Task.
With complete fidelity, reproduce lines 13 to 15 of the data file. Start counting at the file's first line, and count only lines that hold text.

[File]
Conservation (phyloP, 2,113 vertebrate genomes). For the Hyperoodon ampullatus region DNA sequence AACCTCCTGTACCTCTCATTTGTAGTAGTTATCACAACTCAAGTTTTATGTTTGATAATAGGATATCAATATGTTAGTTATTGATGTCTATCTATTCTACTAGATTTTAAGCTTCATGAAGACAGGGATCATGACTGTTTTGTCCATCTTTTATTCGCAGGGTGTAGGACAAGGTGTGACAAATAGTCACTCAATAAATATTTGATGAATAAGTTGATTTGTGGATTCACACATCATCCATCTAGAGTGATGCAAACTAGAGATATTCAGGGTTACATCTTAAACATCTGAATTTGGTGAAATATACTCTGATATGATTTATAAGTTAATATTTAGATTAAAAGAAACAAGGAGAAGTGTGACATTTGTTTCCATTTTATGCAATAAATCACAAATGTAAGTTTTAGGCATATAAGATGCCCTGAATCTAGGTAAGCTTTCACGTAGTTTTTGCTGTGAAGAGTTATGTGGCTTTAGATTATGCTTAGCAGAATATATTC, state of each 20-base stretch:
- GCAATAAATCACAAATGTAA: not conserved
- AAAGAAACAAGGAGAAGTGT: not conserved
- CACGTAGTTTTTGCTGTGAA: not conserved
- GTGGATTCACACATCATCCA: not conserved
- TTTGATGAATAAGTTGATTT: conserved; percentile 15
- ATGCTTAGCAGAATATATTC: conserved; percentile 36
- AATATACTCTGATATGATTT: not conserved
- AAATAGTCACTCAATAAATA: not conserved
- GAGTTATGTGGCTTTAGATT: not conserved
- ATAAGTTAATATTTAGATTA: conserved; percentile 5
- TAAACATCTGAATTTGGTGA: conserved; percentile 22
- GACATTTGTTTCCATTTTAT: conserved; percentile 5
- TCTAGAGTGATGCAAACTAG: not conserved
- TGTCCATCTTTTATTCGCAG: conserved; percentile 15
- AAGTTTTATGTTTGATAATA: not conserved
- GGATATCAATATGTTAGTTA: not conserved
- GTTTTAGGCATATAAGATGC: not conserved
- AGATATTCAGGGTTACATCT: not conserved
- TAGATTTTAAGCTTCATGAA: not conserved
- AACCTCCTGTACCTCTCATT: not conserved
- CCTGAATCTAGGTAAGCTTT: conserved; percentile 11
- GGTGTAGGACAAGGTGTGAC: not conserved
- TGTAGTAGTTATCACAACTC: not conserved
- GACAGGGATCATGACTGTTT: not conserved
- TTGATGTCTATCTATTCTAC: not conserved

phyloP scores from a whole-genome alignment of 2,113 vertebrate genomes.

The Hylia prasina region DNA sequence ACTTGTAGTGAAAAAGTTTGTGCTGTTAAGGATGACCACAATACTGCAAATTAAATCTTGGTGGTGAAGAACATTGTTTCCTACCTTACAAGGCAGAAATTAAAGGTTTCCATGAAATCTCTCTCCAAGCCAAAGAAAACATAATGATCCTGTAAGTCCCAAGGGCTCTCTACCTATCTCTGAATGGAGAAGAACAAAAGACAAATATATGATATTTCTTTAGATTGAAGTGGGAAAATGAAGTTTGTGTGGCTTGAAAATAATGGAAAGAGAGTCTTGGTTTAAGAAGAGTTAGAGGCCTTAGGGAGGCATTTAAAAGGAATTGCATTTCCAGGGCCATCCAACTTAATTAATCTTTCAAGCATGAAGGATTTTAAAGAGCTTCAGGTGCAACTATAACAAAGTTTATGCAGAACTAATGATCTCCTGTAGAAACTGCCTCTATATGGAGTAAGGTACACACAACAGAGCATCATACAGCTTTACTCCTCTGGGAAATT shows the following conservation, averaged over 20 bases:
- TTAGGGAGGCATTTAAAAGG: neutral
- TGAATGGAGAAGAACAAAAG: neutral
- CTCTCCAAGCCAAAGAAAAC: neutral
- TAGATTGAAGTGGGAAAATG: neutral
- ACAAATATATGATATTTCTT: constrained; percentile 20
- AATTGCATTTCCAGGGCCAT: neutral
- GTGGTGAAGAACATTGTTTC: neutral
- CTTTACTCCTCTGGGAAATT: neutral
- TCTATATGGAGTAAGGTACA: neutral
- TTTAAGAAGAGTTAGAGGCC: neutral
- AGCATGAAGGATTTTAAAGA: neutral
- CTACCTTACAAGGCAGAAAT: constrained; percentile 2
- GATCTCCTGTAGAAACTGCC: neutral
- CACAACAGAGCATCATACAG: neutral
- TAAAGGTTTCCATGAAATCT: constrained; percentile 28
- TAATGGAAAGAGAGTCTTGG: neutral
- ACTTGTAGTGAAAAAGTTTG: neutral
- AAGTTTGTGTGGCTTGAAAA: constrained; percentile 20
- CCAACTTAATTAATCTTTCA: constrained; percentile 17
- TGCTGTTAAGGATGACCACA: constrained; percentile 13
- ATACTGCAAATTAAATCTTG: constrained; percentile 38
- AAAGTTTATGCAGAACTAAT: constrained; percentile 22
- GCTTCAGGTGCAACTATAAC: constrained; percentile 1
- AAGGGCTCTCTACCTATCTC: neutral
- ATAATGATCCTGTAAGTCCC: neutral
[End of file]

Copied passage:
- GACATTTGTTTCCATTTTAT: conserved; percentile 5
- TCTAGAGTGATGCAAACTAG: not conserved
- TGTCCATCTTTTATTCGCAG: conserved; percentile 15